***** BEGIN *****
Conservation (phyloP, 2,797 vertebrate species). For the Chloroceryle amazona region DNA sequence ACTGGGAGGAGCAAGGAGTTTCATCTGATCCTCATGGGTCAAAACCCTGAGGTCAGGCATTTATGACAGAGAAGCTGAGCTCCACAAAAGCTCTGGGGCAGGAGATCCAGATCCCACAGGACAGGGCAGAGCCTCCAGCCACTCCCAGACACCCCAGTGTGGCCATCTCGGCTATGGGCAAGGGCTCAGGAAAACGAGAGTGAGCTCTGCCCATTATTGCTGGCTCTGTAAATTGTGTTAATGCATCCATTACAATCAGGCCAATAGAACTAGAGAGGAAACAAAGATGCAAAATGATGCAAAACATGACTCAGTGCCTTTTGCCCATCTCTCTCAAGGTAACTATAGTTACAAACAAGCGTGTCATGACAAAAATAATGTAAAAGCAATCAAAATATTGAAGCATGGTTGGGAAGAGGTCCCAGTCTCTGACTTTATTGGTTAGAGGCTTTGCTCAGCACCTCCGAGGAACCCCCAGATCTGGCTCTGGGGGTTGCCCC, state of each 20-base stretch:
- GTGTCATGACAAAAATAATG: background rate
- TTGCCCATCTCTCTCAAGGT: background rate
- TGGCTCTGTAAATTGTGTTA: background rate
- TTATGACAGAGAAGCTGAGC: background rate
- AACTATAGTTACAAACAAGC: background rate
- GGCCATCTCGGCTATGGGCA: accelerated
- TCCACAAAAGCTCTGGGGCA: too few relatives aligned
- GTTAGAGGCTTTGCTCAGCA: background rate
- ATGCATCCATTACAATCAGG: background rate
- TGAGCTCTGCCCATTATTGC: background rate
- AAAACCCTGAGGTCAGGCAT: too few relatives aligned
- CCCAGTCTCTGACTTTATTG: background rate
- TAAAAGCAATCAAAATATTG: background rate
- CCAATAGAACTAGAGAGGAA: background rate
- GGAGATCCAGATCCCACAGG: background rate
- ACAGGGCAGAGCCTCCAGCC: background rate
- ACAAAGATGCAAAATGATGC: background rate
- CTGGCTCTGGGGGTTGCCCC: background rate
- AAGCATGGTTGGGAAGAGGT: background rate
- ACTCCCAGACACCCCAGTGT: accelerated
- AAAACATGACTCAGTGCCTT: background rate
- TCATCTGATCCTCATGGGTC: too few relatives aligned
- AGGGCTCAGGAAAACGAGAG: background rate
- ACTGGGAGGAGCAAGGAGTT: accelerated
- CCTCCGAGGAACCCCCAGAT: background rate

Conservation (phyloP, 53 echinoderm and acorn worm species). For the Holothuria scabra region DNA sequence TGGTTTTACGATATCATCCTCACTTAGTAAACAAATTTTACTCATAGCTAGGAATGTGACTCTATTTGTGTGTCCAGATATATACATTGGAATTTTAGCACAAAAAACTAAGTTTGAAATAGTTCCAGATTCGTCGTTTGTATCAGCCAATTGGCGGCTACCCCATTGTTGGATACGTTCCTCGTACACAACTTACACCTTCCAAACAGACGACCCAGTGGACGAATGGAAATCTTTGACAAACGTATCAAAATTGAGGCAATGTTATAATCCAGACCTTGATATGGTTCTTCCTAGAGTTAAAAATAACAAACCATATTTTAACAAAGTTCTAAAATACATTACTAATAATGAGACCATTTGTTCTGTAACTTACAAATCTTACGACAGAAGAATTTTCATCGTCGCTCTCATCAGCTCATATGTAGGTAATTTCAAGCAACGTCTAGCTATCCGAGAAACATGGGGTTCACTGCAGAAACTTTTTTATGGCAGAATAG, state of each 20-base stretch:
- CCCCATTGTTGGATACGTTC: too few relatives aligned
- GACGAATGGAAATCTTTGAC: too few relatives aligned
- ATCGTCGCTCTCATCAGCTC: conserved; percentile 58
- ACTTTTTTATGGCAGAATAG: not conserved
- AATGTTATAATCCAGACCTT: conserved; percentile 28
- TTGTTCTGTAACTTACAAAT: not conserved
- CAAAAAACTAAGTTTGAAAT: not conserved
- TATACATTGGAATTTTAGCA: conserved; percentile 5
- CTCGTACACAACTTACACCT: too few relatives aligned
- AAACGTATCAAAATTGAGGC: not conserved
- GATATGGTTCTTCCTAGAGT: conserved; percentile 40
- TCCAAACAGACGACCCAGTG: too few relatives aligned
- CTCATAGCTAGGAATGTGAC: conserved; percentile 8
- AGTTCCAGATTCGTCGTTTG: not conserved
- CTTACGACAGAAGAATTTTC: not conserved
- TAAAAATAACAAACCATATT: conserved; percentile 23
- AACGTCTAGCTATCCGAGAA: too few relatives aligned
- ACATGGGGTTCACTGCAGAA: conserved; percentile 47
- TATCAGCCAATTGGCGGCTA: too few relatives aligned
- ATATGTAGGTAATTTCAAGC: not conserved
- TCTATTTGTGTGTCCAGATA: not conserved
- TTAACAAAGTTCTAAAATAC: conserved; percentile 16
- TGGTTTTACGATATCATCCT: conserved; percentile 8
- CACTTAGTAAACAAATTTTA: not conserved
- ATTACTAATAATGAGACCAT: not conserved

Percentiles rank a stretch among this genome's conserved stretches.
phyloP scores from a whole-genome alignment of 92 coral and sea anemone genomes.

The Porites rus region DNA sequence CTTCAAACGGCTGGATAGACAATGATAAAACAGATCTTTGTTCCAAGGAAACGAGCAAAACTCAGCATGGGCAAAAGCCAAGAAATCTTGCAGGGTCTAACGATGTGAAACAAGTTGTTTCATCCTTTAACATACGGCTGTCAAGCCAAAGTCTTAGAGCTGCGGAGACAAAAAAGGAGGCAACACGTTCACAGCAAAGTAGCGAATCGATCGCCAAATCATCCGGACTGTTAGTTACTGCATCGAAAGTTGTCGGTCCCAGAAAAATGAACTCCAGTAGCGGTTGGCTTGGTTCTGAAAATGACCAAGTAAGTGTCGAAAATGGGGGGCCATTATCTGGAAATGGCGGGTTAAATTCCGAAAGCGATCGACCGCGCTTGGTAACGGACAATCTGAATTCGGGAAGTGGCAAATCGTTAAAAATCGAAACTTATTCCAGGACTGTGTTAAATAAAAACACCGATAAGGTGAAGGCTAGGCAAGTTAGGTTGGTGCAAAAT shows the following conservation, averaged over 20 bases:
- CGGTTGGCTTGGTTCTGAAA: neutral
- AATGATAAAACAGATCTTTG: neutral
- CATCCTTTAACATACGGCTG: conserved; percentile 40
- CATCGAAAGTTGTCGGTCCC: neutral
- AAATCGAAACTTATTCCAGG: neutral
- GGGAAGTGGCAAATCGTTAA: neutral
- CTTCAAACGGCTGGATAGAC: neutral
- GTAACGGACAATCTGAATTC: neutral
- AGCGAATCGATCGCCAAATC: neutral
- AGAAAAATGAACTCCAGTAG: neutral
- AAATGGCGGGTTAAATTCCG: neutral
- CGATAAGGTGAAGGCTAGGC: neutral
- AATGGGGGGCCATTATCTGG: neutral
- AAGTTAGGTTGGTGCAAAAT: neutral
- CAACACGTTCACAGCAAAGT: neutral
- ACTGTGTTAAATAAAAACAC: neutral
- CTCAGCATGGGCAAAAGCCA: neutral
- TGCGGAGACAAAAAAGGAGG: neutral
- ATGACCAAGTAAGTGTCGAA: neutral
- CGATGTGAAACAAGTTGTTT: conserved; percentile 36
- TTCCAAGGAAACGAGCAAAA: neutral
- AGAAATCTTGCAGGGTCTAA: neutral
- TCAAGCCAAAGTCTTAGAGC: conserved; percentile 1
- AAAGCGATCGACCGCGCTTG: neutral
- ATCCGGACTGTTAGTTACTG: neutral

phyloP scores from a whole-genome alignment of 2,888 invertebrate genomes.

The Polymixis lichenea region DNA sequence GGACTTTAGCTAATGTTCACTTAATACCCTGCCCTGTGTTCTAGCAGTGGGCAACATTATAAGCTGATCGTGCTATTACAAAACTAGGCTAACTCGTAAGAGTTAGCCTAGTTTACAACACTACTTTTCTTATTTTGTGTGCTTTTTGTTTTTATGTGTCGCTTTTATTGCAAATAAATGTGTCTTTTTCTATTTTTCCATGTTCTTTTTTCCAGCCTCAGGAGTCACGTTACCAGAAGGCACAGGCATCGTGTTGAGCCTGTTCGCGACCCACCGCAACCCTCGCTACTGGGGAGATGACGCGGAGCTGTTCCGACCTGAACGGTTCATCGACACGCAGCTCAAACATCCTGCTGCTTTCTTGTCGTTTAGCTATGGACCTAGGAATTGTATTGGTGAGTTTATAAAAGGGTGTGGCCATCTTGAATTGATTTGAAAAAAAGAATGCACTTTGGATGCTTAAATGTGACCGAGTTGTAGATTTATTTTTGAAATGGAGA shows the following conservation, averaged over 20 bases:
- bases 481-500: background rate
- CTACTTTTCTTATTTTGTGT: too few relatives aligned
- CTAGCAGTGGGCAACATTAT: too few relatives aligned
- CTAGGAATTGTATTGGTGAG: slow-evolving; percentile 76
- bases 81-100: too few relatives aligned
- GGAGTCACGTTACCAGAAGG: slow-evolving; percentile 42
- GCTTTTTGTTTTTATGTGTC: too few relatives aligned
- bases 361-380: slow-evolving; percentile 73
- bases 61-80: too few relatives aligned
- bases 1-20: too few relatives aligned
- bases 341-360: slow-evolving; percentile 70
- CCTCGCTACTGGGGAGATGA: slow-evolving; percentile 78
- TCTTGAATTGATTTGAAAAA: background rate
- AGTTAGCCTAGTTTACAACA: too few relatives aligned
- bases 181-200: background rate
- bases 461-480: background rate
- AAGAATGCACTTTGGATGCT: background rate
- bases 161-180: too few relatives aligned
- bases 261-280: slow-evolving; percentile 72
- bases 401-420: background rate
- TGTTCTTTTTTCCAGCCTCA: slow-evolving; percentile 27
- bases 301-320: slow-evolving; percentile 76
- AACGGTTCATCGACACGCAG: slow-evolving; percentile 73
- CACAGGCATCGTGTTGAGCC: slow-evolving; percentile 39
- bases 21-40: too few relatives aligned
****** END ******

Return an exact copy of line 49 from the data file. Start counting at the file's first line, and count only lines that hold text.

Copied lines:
- TTAACAAAGTTCTAAAATAC: conserved; percentile 16